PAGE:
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Proceedings of the New York State Historical Association : ... annual meeting with constitution and by-laws and list of members (Volume 20) online

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thing, the intrinsic quality, the directing intelligence, the will and
skill and power to inform and influence public opinion for good or

That is to say, while the pile of shavings is considerably
higher in the workshop, the blade of the plane is no sharper and
cuts no deeper than it did when the figureheads of that early
American journalism were printers and booksellers and post-


masters of the day ; the Bradf ords, the lesser Franklins, the Edeses
and Greenleafs and Campbells and Thomases of the Bay Colony
and the Quaker settlement; and in Manhattan the Parkers and
Zengers and Holts and Livingstons and Gaineses; and in Albany
the Kobertsons,

I have said the "figureheads" of colonial journalism because
in the most important province of journalism, as it came later to
be understood, that is exactly what these worthies were. In con-
sidering the beginnings we can not put too much emphasis on the
fact that for the most part, and with some extremely notably ex-
ceptions, the colonials who pulled the handles of the ramshackle
machine, who sat in receipt of advertising patronage, who
clipped the European intelligence from the foreign gazettes and
news letters, who compiled such scanty items of local interest as
were then deemed worthy of the compositor's elbow grease, were
not as a rule the men who chiefly built the foundations of the
Fourth Estate in America.

From behind the venerable backs of these nominal editors in
the printing shop, in the book shop and in the post office, the real
power of that early press in molding or restraining public opinion,
the editorial function as we now comprehend it in the larger sense,
was exercised and performed by the philosophers and juriscon-
sults and statesman-patriots of the time. Behind the printer-pub-
lisher, the book-shop editor, the postmaster announcer of current
news, were the James Otises, the Rip van Dams, the Josiah
Quincys, the John Adamses, the Lewis Morrises, the James Alex-
anders and the Benjamin Franklins; not to forget the "Mutius
Scaevolas," the "Centinels of Freedom," the "Akolaxes," the
"Friends of Liberty" and the countless other forms in which Old
Polyonomous of the prerevolutionary and revolutionary periods
saw fit from motives of modesty or prudence to mask his identity.
And of all the mighty ones who in colonial days helped to fashion
the most effective weapon of newspaper editorial English and to
establish the right of the American newspaper to use that weapon
fearlessly for the public good, I think you may safely agree with
me that the heaviest indebtedness of the present descendants is to
Benjamin Franklin, the philosopher of honest common sense who
was only incidentally a craftsman of the printing trade, and to
Andrew Hamilton, an unterrified Philadelphia lawyer.


Yet before dismissing to a secondary place so many of the
esteemed pioneers who figure conventionally as patriarchs of the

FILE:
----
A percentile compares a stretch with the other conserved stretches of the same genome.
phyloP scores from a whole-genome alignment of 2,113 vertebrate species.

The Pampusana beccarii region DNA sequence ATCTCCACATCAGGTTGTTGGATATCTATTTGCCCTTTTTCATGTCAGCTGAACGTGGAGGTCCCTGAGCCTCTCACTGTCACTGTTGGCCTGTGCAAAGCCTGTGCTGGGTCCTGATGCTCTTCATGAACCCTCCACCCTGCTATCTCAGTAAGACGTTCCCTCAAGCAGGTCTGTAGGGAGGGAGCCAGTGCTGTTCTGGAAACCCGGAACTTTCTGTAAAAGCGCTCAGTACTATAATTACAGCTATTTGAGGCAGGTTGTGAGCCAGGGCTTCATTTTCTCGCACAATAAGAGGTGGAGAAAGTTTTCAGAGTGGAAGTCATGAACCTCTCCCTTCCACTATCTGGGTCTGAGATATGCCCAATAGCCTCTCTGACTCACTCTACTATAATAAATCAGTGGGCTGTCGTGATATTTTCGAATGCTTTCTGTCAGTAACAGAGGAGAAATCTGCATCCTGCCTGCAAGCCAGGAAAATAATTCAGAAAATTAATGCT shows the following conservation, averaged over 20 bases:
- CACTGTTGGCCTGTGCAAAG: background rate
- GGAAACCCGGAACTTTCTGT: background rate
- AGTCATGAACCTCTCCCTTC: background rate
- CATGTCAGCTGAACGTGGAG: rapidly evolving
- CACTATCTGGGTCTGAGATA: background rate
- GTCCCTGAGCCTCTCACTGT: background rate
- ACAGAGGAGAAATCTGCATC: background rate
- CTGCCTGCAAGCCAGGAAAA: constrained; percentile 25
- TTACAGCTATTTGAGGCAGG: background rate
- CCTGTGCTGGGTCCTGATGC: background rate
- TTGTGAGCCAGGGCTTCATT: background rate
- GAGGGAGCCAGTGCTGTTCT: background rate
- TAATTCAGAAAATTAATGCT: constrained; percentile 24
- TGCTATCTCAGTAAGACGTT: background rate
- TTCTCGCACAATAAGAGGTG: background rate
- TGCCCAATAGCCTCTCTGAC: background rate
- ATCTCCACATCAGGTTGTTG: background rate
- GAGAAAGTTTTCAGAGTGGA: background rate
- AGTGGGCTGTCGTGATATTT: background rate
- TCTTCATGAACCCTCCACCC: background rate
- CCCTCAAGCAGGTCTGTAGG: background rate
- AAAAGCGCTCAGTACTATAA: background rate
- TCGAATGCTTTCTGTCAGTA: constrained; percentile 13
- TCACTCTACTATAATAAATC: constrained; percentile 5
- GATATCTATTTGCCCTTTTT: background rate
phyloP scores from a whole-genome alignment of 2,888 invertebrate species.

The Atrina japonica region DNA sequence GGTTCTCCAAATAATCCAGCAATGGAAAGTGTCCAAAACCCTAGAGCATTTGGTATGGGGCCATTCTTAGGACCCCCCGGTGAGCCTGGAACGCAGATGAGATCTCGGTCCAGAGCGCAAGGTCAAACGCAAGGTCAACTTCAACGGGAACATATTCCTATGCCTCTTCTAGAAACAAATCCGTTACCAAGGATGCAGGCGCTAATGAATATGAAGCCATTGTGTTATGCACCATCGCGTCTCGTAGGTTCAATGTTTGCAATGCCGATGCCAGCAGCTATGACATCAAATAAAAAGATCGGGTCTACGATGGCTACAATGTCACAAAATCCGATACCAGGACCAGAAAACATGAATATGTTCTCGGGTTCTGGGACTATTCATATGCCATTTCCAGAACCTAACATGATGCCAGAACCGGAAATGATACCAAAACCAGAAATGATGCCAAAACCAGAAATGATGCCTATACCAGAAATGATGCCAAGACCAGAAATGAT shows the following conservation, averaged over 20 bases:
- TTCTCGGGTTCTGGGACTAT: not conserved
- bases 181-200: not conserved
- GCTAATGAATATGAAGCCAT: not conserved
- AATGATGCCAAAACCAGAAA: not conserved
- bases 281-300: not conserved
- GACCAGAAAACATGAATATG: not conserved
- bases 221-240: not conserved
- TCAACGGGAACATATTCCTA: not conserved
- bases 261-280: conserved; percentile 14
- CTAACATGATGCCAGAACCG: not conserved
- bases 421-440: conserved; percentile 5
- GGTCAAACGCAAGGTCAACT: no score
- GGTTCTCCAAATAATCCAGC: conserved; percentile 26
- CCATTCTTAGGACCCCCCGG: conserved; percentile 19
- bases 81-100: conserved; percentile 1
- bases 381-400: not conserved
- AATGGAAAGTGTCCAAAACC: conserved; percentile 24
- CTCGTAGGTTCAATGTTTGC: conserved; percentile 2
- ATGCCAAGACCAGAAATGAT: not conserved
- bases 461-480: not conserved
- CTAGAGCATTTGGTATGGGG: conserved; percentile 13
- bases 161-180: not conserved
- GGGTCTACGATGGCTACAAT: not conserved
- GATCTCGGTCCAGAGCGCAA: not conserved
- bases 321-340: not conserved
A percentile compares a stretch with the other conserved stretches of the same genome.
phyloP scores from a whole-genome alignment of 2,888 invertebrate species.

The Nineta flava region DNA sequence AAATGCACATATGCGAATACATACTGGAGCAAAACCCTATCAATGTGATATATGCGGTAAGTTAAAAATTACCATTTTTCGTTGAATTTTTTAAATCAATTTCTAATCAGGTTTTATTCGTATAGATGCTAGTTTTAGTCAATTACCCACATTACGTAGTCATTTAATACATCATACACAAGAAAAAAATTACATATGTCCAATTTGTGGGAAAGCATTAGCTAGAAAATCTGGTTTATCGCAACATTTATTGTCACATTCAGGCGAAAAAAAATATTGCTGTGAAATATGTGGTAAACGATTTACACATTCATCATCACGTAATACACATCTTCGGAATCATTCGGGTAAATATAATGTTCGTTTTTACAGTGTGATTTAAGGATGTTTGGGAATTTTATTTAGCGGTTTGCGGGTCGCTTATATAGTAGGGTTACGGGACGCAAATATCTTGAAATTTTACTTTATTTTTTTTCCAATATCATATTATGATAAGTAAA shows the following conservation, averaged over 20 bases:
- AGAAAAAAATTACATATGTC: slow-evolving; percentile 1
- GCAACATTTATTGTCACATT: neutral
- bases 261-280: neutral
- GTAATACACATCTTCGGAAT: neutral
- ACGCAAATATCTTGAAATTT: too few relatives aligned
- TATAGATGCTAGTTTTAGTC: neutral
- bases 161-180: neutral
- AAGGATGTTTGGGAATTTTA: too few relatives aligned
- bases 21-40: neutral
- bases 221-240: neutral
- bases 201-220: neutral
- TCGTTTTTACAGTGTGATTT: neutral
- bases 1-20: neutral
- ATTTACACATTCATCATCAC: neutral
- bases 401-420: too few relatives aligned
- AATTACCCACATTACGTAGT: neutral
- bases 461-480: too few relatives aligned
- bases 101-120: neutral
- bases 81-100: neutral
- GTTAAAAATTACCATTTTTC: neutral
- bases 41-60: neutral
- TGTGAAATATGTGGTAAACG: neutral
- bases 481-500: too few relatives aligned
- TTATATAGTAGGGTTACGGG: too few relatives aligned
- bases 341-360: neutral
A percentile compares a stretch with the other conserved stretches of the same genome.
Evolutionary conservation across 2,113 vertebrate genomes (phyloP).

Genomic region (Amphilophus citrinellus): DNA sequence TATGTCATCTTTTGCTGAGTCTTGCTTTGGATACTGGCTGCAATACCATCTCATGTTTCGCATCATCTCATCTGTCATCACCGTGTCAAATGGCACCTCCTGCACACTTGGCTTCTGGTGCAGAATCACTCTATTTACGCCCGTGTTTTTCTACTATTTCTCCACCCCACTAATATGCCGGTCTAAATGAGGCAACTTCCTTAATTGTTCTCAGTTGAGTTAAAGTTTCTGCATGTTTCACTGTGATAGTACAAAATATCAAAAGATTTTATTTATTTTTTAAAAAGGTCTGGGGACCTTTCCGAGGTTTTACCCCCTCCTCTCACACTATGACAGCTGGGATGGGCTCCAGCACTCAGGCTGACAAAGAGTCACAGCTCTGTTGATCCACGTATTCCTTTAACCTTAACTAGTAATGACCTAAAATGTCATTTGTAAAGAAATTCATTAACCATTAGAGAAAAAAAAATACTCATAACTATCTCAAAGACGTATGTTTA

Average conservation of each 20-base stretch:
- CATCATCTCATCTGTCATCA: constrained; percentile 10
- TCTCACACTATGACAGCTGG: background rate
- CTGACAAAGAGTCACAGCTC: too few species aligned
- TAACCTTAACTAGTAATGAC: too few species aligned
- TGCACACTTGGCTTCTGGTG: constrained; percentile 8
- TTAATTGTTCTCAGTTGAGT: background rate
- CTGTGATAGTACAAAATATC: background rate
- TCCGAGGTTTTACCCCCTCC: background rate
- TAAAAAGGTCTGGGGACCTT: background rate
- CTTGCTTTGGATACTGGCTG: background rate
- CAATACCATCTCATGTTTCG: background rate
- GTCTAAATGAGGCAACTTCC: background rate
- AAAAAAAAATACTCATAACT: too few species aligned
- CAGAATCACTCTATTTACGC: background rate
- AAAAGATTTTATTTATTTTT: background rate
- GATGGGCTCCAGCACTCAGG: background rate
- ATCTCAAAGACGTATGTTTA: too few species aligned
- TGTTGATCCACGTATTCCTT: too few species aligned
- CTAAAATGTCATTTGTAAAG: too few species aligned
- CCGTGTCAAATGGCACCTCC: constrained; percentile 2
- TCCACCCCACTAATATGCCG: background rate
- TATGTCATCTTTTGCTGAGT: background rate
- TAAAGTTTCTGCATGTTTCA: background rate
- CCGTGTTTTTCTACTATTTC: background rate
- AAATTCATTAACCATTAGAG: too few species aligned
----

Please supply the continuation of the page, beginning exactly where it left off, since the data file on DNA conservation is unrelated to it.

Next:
institution, let us attend to what they really were and what they
really did. It is true that much of the political matter that has
given them fame was merely passed by mightier hands into their
editorial fists, to be passed in turn by them to the fingers and
thumbs that held the composing stick. Theirs, however, as the
penal records often showed, was the responsibility in the eyes of
the law, or in the eyes of the provincial despot who sometimes
meant practically the same thing; theirs, too, the minor troubles
and annoyances which help to make conscientious editors bald
headed before the proper age for denudation.

It is simple justice to the printer, bookseller and postmaster
editors of the colonial period to credit them not only with a
mechanical skill in their craft at least equal to anything we find
today, but also with a technical equipment for the more perfunc-
tory duties of the sanctum deserving of our respect and admir-

Allowing for changed standards of taste, no New York news-
paper of the twentieth century is superior in beauty of type and
press work to James Rivington's New York Gazetteer, or Connecti-
cut, Hudson River, New Jersey and Quebec Weekly Advertiser,
printed at his Open and Uninfluenced Press fronting Hanover
Square" with its lovely brig in full sail; a title which for rotund
plentitude and geographic comprehensiveness rivals that of the
Paris establishment formerly known as the ' ' Hotel of the Universe
and Portugal."

I have looked through many numbers of Mr. Rivington's
paper, handsome as the pages of a Pickering book, without dis-
covering a single typographical error. More than that, I have
not found in his treatment of foreig-n or domestic affairs any of
those piquant lapses in general information which remind us so
often now that Salaried Omniscience is not yet in possession of
every desk. Shall I make the confession for the twentieth cen-
tury? I remember a western editor who wrote not so long ago
that a certain block of buildings in his town had retrograded un-
til it had become "worse than the infamous Rotten Row in Lon-
don." Two or three years ago one of the most carefully edited
of the great New York journals printed under the conspicuous


headline ' ' Lowell is Fond of London ' ' a dispatch from the British
capital containing this remarkable literary and personal news:

The fact that James Russell Lowell is about to publish a volume
of hitherto uncollected essays recalls the fact that London has counted
few more enthusiastic admirers than him. In one of his letters he re-
fers to the London climate -as "the best in the world," and in another
he remarks, "I do like London, and it gives a fillip to my blood, now
growing more sluggish than it used to be! I love to stand in the mid-
dle of the park and forget myself in that dull roar of ever circulating
life which bears a burden to the song of the thrush I am listening to.
It Is far more impressive than Niagara."